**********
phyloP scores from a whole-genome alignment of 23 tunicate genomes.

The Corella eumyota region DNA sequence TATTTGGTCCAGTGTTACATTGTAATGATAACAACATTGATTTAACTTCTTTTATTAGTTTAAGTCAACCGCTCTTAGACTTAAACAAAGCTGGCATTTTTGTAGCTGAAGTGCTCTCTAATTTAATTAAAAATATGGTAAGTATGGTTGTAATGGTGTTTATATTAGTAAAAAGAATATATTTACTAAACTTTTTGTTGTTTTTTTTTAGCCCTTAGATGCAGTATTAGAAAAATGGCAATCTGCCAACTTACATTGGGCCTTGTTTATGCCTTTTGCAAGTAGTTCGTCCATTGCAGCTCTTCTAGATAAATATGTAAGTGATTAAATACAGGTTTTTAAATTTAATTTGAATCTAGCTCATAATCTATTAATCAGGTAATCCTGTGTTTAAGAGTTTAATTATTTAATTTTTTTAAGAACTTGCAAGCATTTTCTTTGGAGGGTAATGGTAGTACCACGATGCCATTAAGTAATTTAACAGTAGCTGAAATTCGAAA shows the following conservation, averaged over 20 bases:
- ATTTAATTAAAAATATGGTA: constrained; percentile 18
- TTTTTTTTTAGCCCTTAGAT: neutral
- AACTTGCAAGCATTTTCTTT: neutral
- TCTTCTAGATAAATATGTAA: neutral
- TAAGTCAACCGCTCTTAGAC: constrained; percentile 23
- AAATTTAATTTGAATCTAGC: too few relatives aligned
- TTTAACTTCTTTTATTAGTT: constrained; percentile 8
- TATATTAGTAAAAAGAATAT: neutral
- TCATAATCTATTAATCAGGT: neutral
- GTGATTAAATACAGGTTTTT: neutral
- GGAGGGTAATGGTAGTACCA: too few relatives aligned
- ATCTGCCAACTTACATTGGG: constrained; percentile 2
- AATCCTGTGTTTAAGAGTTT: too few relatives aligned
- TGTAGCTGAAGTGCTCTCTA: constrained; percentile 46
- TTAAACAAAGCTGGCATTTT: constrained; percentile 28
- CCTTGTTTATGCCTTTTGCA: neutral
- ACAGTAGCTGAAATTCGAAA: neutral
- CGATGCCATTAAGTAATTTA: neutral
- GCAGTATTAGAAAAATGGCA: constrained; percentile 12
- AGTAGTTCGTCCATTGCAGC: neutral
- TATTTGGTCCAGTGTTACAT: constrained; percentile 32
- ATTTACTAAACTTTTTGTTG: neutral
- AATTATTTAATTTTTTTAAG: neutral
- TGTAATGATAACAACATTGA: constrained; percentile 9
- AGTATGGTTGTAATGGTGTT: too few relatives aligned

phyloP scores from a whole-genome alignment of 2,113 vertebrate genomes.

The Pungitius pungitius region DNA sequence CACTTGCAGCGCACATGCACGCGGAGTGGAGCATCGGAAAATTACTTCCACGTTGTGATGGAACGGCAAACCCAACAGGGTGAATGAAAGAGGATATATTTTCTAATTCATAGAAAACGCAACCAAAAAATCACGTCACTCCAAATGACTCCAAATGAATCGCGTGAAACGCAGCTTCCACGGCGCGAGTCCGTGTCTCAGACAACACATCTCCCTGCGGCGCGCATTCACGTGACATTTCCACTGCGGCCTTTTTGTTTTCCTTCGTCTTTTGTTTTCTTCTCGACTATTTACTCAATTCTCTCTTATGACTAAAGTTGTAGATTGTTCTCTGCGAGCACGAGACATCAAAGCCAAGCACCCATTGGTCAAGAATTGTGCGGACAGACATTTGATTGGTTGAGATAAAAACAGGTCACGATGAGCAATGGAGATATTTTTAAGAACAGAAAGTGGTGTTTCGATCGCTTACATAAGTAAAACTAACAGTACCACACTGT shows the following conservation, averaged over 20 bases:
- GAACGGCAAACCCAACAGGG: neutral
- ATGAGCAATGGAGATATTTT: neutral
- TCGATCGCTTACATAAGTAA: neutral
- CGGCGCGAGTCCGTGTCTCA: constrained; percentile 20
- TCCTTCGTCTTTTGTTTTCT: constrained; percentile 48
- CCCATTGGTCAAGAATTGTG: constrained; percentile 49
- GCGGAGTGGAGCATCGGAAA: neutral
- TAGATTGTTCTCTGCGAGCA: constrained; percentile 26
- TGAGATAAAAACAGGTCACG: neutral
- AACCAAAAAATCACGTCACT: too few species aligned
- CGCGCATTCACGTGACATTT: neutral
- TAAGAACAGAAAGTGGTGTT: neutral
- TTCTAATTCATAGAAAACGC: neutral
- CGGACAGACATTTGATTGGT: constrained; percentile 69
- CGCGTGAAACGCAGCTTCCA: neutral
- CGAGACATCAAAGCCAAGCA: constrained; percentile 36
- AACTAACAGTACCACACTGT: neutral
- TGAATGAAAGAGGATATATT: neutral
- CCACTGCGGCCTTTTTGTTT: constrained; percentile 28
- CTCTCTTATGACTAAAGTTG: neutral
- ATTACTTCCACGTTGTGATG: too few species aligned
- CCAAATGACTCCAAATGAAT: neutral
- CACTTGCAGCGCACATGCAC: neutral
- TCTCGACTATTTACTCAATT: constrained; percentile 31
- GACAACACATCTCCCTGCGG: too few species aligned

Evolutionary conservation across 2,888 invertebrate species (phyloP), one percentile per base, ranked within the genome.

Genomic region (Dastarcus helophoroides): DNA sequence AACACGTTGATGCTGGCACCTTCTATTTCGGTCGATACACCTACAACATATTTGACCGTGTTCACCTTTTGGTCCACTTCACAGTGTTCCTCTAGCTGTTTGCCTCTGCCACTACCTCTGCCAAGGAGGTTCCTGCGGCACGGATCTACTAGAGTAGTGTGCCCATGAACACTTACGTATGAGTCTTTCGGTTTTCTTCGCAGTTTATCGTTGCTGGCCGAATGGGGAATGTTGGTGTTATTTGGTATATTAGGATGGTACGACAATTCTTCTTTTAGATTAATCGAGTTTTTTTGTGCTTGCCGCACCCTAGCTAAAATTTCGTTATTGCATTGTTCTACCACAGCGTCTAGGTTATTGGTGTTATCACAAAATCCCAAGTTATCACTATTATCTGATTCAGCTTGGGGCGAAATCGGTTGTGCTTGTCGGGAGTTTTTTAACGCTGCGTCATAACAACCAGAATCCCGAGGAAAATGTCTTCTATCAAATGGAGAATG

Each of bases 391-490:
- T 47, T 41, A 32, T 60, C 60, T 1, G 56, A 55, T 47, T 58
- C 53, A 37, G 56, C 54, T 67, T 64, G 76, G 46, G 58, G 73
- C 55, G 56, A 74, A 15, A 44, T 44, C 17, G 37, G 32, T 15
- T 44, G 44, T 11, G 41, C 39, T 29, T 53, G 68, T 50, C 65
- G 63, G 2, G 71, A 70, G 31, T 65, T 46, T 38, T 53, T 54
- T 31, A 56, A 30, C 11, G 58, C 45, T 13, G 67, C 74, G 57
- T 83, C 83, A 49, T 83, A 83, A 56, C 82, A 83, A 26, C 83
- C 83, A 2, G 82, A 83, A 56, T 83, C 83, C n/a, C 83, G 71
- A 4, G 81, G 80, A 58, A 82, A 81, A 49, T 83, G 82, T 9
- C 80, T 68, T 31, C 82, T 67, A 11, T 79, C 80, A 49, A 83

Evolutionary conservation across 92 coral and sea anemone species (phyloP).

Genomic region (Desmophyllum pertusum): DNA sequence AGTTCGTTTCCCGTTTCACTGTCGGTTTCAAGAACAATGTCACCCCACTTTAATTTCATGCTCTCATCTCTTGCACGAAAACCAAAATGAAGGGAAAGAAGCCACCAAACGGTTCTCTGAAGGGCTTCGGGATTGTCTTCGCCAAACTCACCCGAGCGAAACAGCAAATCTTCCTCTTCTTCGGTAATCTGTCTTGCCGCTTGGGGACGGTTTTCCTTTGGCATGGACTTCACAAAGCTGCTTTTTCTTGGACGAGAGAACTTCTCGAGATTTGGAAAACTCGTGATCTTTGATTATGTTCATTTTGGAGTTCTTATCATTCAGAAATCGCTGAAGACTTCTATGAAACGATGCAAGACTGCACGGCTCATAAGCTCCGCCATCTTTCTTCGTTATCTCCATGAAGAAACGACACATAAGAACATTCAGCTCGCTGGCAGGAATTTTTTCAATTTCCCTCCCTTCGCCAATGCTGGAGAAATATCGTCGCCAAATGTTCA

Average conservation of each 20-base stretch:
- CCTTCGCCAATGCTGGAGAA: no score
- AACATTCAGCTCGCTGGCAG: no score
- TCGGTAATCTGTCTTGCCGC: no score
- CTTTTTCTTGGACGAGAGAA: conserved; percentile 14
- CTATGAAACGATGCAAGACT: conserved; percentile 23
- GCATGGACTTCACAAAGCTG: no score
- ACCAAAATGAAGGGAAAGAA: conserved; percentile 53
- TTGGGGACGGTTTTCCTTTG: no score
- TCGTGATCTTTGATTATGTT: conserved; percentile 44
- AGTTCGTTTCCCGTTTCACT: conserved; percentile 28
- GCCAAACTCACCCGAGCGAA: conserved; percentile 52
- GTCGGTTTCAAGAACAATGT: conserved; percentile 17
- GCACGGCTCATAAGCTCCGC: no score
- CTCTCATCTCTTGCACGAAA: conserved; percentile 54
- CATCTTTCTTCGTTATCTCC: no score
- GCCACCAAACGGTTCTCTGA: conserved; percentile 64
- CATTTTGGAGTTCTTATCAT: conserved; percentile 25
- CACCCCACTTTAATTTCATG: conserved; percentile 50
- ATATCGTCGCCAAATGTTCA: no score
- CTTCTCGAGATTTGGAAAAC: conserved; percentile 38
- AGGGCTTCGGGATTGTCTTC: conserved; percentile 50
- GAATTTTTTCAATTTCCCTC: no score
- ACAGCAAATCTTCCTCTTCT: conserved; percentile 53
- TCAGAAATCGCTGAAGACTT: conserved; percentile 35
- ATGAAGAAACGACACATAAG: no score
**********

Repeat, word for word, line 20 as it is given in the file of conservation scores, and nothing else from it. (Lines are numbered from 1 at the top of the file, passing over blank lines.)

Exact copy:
- CGATGCCATTAAGTAATTTA: neutral